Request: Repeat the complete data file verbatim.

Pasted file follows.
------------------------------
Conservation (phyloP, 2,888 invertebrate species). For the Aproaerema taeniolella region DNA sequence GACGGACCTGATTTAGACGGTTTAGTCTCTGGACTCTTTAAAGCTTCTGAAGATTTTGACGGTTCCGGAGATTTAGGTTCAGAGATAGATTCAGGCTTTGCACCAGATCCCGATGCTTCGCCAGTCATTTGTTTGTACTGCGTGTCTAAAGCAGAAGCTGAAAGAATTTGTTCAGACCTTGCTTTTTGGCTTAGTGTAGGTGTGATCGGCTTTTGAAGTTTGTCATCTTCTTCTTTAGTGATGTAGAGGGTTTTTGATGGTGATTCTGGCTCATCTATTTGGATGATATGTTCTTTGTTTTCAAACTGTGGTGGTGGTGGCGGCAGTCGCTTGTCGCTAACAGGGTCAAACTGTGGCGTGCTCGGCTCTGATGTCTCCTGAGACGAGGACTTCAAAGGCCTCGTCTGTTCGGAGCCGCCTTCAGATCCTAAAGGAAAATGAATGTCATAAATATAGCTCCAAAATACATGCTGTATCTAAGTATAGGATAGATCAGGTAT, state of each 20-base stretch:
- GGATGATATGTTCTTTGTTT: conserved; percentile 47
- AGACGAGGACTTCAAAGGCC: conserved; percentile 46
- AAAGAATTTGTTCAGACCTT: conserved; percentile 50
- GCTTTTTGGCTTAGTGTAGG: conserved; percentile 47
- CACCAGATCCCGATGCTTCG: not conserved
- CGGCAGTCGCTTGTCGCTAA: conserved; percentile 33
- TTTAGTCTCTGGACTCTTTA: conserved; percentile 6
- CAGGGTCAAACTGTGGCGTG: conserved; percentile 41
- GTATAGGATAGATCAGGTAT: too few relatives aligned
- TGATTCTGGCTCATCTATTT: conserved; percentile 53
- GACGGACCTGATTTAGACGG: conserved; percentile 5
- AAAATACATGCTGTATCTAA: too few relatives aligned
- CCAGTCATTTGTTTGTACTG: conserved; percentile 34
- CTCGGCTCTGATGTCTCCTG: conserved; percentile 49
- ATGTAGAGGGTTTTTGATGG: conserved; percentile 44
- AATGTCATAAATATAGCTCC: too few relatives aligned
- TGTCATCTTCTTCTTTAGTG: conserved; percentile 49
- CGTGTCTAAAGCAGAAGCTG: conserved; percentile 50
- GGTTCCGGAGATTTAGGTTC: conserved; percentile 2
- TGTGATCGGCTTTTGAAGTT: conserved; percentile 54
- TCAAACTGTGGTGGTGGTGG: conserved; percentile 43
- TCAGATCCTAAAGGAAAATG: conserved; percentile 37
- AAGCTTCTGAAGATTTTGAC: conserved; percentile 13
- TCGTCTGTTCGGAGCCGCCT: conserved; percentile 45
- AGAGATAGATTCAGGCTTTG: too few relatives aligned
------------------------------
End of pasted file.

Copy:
Conservation (phyloP, 2,888 invertebrate species). For the Aproaerema taeniolella region DNA sequence GACGGACCTGATTTAGACGGTTTAGTCTCTGGACTCTTTAAAGCTTCTGAAGATTTTGACGGTTCCGGAGATTTAGGTTCAGAGATAGATTCAGGCTTTGCACCAGATCCCGATGCTTCGCCAGTCATTTGTTTGTACTGCGTGTCTAAAGCAGAAGCTGAAAGAATTTGTTCAGACCTTGCTTTTTGGCTTAGTGTAGGTGTGATCGGCTTTTGAAGTTTGTCATCTTCTTCTTTAGTGATGTAGAGGGTTTTTGATGGTGATTCTGGCTCATCTATTTGGATGATATGTTCTTTGTTTTCAAACTGTGGTGGTGGTGGCGGCAGTCGCTTGTCGCTAACAGGGTCAAACTGTGGCGTGCTCGGCTCTGATGTCTCCTGAGACGAGGACTTCAAAGGCCTCGTCTGTTCGGAGCCGCCTTCAGATCCTAAAGGAAAATGAATGTCATAAATATAGCTCCAAAATACATGCTGTATCTAAGTATAGGATAGATCAGGTAT, state of each 20-base stretch:
- GGATGATATGTTCTTTGTTT: conserved; percentile 47
- AGACGAGGACTTCAAAGGCC: conserved; percentile 46
- AAAGAATTTGTTCAGACCTT: conserved; percentile 50
- GCTTTTTGGCTTAGTGTAGG: conserved; percentile 47
- CACCAGATCCCGATGCTTCG: not conserved
- CGGCAGTCGCTTGTCGCTAA: conserved; percentile 33
- TTTAGTCTCTGGACTCTTTA: conserved; percentile 6
- CAGGGTCAAACTGTGGCGTG: conserved; percentile 41
- GTATAGGATAGATCAGGTAT: too few relatives aligned
- TGATTCTGGCTCATCTATTT: conserved; percentile 53
- GACGGACCTGATTTAGACGG: conserved; percentile 5
- AAAATACATGCTGTATCTAA: too few relatives aligned
- CCAGTCATTTGTTTGTACTG: conserved; percentile 34
- CTCGGCTCTGATGTCTCCTG: conserved; percentile 49
- ATGTAGAGGGTTTTTGATGG: conserved; percentile 44
- AATGTCATAAATATAGCTCC: too few relatives aligned
- TGTCATCTTCTTCTTTAGTG: conserved; percentile 49
- CGTGTCTAAAGCAGAAGCTG: conserved; percentile 50
- GGTTCCGGAGATTTAGGTTC: conserved; percentile 2
- TGTGATCGGCTTTTGAAGTT: conserved; percentile 54
- TCAAACTGTGGTGGTGGTGG: conserved; percentile 43
- TCAGATCCTAAAGGAAAATG: conserved; percentile 37
- AAGCTTCTGAAGATTTTGAC: conserved; percentile 13
- TCGTCTGTTCGGAGCCGCCT: conserved; percentile 45
- AGAGATAGATTCAGGCTTTG: too few relatives aligned